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The person you were built the person you are. The person you are now builds the person you will be.

Why writing about it helps that journey.

The boyfriend of many years moved into my basement in 2018, which was one of my dumber life moves. By that time we'd been around each other for ten years, albeit only as brief one hour rolls in the hay punctuated by BYEIGOTTAGO WORK.

That summer tore me to shreds emotionally and spiritually. By the following January, on my birthday, his last dropkick (I found someone else bye bye) reached me as I woke up in a Bali hostel. That ruined my trip, which I spent in and out of six different hospitals. Emotional damage often leads to physical trauma. Please see this review of the book The Body Keeps the Score:

The Body Keeps the Score Book Summary by Bessel van der Kolk
The most detailed book summary of “The Body Keeps the Score” by Bessel van der Kolk. Get the main points of “The Body Keeps the Score” with Shortform book summaries.

Not long after he moved in, I stopped journaling. I had been journaling since 1974, some forty-four years. Mostly handwritten, then a gradual shift to digital. I have untold boxes of that stuff. Each time I move I hang onto the handwritten material. It's golden.

Instead I turned to Medium. That perhaps was part of the problem.  Medium became a public journal, rather than the safe, private space to talk to the unhinged and often unhappy self which rises regularly and needs to be addressed. I lost years of journaling, my comforting habit imprisoned by deep pain.

Today those years, full of tumult and change and transition, the house sale, terrible car accident, many surgeries and the like are without record. I have always enjoyed being able to call up a date on my computer and check in, at least from 1998 forward, what I was doing on this date in -—.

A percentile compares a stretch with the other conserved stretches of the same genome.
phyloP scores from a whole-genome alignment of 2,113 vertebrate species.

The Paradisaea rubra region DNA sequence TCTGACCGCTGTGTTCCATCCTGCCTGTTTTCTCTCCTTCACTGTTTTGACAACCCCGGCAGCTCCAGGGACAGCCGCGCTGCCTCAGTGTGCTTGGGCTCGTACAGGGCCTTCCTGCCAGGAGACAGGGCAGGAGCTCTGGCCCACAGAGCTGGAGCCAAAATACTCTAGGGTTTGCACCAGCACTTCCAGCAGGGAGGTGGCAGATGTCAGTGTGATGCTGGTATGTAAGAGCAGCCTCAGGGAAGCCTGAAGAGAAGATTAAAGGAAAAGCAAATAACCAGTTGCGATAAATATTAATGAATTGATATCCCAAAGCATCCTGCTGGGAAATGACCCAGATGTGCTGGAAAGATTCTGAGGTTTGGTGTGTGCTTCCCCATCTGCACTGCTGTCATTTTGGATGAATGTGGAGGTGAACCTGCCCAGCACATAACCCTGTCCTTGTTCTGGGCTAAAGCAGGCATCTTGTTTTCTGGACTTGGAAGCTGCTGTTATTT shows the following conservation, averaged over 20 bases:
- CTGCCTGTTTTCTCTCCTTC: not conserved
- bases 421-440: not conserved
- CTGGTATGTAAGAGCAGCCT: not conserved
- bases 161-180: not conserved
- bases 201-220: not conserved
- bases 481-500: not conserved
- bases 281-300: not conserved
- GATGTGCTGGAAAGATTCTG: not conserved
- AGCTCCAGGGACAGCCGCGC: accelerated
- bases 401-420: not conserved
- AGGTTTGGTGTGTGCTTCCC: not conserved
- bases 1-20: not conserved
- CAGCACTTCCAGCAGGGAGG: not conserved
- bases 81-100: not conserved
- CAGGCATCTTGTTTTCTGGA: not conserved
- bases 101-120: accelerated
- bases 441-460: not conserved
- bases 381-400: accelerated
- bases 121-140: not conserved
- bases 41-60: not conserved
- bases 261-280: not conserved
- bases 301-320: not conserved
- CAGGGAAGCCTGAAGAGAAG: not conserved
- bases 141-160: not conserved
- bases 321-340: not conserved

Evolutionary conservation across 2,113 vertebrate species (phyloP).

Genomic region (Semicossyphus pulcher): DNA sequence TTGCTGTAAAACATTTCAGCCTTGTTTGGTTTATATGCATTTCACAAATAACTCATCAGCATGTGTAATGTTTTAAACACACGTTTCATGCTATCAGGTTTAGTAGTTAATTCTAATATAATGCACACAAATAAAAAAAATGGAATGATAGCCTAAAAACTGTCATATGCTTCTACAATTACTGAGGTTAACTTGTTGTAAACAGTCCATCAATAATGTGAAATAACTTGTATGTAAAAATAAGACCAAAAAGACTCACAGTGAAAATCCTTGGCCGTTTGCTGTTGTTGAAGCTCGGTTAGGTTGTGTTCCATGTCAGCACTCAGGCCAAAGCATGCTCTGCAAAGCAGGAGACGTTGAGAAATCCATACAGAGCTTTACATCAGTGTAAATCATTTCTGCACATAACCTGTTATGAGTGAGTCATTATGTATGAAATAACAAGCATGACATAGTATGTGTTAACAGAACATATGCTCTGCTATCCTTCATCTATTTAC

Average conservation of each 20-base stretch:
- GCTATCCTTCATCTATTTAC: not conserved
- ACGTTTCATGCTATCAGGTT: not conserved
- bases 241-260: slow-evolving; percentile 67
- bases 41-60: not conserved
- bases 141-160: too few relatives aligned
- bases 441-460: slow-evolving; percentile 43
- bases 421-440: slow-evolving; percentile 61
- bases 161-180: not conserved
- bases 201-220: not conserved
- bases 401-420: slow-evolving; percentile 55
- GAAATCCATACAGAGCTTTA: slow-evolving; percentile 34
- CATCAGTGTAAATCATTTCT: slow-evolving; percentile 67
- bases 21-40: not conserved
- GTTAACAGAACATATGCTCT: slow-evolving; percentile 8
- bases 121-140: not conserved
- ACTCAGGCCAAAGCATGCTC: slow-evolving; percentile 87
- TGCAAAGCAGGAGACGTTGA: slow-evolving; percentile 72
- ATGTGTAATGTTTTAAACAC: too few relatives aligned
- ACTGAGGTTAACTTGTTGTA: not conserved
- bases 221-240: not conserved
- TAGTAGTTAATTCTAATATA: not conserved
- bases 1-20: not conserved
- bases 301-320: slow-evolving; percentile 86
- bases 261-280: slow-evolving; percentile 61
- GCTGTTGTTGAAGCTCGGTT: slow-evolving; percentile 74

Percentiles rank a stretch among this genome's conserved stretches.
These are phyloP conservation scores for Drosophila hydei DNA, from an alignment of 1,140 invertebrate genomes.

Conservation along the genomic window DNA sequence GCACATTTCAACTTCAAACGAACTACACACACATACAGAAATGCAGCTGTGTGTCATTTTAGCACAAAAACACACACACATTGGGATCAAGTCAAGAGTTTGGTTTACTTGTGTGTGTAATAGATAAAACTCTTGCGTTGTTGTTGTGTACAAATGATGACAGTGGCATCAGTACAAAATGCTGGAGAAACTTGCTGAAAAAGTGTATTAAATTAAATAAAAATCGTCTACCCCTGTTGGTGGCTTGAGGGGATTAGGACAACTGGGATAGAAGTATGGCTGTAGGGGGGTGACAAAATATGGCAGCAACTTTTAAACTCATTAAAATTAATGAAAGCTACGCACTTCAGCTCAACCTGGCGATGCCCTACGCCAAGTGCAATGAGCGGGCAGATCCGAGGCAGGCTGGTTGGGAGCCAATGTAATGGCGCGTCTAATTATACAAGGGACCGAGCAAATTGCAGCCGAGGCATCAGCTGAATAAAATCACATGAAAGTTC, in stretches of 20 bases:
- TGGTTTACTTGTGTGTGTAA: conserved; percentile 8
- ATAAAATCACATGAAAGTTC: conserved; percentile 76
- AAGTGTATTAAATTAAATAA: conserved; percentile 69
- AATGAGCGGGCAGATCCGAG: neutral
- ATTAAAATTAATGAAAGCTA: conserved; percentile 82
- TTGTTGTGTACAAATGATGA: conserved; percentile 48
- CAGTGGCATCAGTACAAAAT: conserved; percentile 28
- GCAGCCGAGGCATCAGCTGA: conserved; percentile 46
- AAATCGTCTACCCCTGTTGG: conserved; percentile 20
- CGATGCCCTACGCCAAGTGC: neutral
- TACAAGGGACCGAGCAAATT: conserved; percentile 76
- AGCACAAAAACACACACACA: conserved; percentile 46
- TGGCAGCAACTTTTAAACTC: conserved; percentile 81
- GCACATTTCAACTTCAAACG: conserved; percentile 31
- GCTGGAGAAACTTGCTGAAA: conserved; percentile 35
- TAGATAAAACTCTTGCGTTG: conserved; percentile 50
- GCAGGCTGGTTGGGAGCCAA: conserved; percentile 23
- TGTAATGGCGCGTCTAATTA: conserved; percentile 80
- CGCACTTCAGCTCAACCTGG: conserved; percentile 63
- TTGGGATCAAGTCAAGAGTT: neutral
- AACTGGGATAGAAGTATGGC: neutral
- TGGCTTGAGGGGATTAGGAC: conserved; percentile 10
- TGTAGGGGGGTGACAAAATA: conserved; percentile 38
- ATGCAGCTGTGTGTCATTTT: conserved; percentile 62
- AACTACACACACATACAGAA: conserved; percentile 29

Four terribly important years are gone from memory. Google photos will fire me pictures, but what's important are the words I write to the self. The published articles aren't the same. What I write privately and only to the self is far more revealing.

Last night, Maria Popova's Marginalian published a piece which linked to this Joan Didion quote:

“We are well advised to keep on nodding terms with the people we used to be, whether we find them attractive company or not.”

I am of course horrified at times about who I used to be, for that person continues to reside inside me, as do all my previous incarnations. Anyone who has ever loudly proclaimed to the Universe at large:


...sends the Goddess into paroxysms of hilarity. For we are who we are, driven by so much training and subtle suggestions and the habits we barely even know we embody.

However, there is another, greater truth. I honestly believe that there is terrific value in pouring our hearts out. True, what I wrote back in 1979 is vastly different from today, not just because I'm older but also because I dedicated my life to growth.

Growth is measured in millimeters, most particularly Deep Work growth. While it's most certainly true that terrible loss, trauma and other life transitions create areas of new blank canvas onto which we can write better versions of ourselves, too many of us don't truly notice the gains we've made. That is particularly true if we don't write about them.

Writing about our daily lives is like an MRI of the heart and mind: a revealing snapshot of a key moment. Not indicative of the whole, but a terribly important window on the world we are inhabiting, and what we feel is most essential then and there. Terribly important only to us, in a world far too busy with its own distractions and troubles.

Didion writes:

...We are brought up in the ethic that others, any others, all others, are by definition more interesting than ourselves; taught to be diffident, just this side of self-effacing. (‘You’re the least important person in the room and don’t forget it,’ Jessica Mitford’s governess would hiss in her ear on the advent of any social occasion; I copied that into my notebook because it is only recently that I have been able to enter a room without hearing some such phrase in my inner ear.) Only the very young and the very old may recount their dreams at breakfast, dwell upon self, interrupt with memories of beach picnics and favorite Liberty lawn dresses and the rainbow trout in a creek near Colorado Springs. The rest of us are expected, rightly, to affect absorption in other people’s favorite dresses, other people’s trout. (author bolded)